Jonathan Pain believes oil above $60 "will unleash an increase in supply coming out of the U.S."
Despite recent flamboyant forecasts from optimistic experts that oil may reach the $100 mark in the near future due to the Organization of the Petroleum Exporting Countries' (OPEC) cutback agreement, the more conservative predictions were reinforced Wednesday by Deloitte, which believes $55 will be the norm in 2017.
Andrew Botterill, a partner with Deloitte's resource evaluation and advisory group, said this is because the cost of bringing on more natural gas production in the U.S. and Canada remains "quite cheap," therefore "It's tough to see how we're going to get very high, elevated prices."
However, Botterill is hardly pessimistic in his forecast, even though $55 won't be enough to allow all producers (ie: U.S., shale and players in Canada's oil sands) to recover to the degree they're hoping for: he said, "It's significantly better than what the average was through last year, which is bringing some optimism into the sector."
Andrew Botterill, partner, Deloitte
There's a lot of opportunity in the sector now, and there's some optimism in producers
Botterill added, "And with reductions in operating costs that companies have realized in the last year or two, there are more plays that are going to be economic ... there's a lot of opportunity in the sector now, and there's some optimism in producers, and I think we're going to see a much better 2017 than ... last year."
Slightly more bullish – but again far from the $100 mark – is Jonathan Pain, author of The Pain Report, who told CNBC that "I think oil is capped at $60, because of course $60 will unleash an increase in supply coming out of the U.S.," and that "the price will naturally be capped with an increase in supply."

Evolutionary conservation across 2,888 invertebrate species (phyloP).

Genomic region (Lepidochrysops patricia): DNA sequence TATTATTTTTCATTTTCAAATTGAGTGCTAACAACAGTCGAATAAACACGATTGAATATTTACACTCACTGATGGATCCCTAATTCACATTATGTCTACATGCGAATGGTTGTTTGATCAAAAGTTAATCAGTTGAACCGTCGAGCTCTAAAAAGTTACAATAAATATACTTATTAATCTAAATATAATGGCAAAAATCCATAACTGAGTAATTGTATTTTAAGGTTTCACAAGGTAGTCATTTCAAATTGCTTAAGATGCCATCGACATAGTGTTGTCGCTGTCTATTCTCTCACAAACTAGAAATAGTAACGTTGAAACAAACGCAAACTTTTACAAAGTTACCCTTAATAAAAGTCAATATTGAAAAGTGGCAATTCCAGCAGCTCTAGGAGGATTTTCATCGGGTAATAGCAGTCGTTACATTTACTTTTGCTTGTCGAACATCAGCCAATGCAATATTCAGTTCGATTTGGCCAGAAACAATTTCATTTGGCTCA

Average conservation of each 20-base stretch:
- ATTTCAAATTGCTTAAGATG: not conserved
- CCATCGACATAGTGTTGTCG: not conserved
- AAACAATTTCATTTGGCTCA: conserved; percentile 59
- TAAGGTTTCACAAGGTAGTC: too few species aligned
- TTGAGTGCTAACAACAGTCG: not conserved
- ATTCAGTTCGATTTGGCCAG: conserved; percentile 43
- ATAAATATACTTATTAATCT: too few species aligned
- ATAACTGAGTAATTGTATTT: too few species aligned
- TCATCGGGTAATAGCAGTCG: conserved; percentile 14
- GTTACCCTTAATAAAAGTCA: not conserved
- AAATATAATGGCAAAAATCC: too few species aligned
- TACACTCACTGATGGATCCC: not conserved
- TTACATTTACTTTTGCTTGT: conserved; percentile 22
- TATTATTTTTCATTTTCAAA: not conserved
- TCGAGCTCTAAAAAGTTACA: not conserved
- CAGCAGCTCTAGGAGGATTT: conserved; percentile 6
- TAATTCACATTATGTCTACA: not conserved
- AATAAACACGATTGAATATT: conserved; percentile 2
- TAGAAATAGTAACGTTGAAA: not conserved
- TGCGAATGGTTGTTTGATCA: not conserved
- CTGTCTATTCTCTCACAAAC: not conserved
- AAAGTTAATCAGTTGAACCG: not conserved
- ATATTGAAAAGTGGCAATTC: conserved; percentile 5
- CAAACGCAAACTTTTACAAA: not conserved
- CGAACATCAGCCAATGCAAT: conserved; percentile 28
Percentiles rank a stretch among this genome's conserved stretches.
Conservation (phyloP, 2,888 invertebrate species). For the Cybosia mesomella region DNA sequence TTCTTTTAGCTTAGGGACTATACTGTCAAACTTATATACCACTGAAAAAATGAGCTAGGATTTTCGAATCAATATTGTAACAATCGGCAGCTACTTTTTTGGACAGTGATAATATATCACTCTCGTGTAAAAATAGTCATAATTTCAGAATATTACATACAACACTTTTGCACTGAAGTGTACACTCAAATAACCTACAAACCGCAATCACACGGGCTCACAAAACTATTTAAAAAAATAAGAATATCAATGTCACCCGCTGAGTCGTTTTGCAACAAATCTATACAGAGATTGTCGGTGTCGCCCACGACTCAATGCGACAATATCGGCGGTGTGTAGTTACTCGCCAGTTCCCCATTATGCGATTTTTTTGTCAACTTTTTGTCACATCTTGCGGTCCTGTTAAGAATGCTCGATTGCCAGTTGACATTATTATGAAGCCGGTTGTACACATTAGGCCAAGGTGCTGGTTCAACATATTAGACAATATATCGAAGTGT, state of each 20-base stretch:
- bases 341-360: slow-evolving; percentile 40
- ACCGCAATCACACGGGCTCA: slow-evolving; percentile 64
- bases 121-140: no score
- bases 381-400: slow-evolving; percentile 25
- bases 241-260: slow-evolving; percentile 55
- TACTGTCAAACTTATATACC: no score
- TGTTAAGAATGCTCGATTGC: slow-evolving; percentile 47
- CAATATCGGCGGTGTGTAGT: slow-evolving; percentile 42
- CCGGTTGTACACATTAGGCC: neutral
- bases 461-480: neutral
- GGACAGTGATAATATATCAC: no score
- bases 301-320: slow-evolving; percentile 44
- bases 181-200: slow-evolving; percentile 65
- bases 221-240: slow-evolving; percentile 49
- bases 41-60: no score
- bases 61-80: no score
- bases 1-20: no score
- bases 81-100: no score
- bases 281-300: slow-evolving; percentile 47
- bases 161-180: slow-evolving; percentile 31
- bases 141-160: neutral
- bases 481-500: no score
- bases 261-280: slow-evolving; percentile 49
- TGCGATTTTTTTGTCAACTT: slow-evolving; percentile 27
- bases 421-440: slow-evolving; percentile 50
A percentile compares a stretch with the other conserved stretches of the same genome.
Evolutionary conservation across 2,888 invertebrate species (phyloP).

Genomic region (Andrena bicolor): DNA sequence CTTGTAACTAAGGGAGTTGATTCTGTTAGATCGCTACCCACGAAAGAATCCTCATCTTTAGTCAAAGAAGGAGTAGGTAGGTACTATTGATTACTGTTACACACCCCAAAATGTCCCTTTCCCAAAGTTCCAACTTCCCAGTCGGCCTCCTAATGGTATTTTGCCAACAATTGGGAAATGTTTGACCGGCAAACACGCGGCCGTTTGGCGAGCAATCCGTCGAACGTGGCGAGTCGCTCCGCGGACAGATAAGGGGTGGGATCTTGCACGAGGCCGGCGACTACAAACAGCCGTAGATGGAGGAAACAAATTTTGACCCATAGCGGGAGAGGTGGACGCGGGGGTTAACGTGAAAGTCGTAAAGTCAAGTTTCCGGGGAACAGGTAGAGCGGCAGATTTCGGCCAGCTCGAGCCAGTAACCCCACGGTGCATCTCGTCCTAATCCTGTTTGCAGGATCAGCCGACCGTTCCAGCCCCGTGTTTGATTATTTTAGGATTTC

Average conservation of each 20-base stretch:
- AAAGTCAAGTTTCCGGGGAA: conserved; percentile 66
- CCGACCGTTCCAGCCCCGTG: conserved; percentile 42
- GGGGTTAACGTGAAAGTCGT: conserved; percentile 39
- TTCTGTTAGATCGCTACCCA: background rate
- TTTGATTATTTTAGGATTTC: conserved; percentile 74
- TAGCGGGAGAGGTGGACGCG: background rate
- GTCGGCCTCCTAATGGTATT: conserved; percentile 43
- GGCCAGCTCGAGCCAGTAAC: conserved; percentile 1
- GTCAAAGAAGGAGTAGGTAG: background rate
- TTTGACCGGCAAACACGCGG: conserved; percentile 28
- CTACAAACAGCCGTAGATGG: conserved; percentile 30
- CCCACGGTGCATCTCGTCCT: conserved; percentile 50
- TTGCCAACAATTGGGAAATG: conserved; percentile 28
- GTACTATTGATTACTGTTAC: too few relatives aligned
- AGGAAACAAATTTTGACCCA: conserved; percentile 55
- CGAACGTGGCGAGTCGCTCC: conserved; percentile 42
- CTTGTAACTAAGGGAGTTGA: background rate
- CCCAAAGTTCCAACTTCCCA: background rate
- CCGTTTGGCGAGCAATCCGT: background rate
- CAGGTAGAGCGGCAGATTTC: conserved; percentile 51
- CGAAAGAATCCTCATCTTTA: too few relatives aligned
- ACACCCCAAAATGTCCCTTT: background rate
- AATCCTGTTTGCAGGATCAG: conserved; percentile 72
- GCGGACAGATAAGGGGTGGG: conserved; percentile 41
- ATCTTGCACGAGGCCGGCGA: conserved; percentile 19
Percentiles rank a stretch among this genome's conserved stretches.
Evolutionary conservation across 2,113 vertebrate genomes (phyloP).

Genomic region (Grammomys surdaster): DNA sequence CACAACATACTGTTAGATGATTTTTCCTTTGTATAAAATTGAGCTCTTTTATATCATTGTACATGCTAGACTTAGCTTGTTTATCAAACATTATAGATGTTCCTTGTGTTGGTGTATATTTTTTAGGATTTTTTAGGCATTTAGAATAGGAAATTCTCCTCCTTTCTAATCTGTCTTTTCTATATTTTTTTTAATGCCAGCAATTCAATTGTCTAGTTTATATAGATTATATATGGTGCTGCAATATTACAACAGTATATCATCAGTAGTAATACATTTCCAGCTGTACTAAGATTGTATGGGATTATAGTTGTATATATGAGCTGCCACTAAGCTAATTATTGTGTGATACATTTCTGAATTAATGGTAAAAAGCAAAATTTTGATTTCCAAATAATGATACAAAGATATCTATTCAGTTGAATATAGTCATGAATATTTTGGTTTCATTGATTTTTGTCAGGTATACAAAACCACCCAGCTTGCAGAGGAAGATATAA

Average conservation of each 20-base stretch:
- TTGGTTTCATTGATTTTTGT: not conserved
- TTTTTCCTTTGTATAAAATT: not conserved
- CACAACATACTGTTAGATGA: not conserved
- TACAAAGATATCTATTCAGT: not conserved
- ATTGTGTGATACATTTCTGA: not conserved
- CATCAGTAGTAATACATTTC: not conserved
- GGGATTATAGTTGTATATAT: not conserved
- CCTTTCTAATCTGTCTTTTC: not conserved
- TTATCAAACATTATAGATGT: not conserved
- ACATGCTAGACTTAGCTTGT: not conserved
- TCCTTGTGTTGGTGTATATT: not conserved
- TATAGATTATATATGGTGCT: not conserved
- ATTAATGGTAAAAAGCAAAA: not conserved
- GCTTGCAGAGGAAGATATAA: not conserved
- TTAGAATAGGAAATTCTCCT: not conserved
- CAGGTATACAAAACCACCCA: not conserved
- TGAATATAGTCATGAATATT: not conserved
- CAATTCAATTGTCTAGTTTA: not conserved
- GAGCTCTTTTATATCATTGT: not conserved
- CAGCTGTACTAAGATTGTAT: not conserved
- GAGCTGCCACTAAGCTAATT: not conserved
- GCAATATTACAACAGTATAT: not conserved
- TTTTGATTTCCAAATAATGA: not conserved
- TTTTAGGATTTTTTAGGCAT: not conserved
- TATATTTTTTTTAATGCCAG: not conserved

Pain and Botterill's focus on what North American oil producers will do is particularly salient this week, as at the same time they were expressing their opinions, Jack Gerard, president of the American Petroleum Institute, on Wednesday called for deregulation and increased access for offshore drilling – issues that incoming U.S. president Donald Trump promises to address in the industry's favour when he takes office later this month.
Gerald said in a speech in Washington, "We must break from the recent past [and] re-examine the regulatory onslaught of the last few years that has proposed or imposed some 145 regulations and other executive actions on our industry, and instead work to implement smart energy regulations."
Outgoing president Barack Obama during his final days in office has enacted a flurry of initiatives designed to derail Trump's policy mandates, one being an attempt to put a permanent block on drilling in most of the Arctic waters north of Alaska and on the Atlantic coast from Virginia to Maine.
Gerard argued that opening those offshore areas for oil and gas production could create 800,000 jobs and raise $200-billion in government revenues.
While few doubt Trump's eagerness to advance his pro-business agenda, it's unclear how tough it will be to combat what Gerard refers to as the "small, vocal minority" of environmental activists determined to block fossil fuel energy projects, regardless of their benefits to the economy.
Some of the $100 forecasters think that high level of price will be achieved regardless of the OPEC deal: Tim Pickering, founder of Auspice Capital Advisors, said last month that 2017 will be a good year for crude prices: "Regardless of OPEC cutting 500,000 or 1 million or 1.5 million barrels and sticking to that, we're generally positive and think we're going to be on a positive trajectory here for some time.
"The supply demand balance is coming back regardless of OPEC."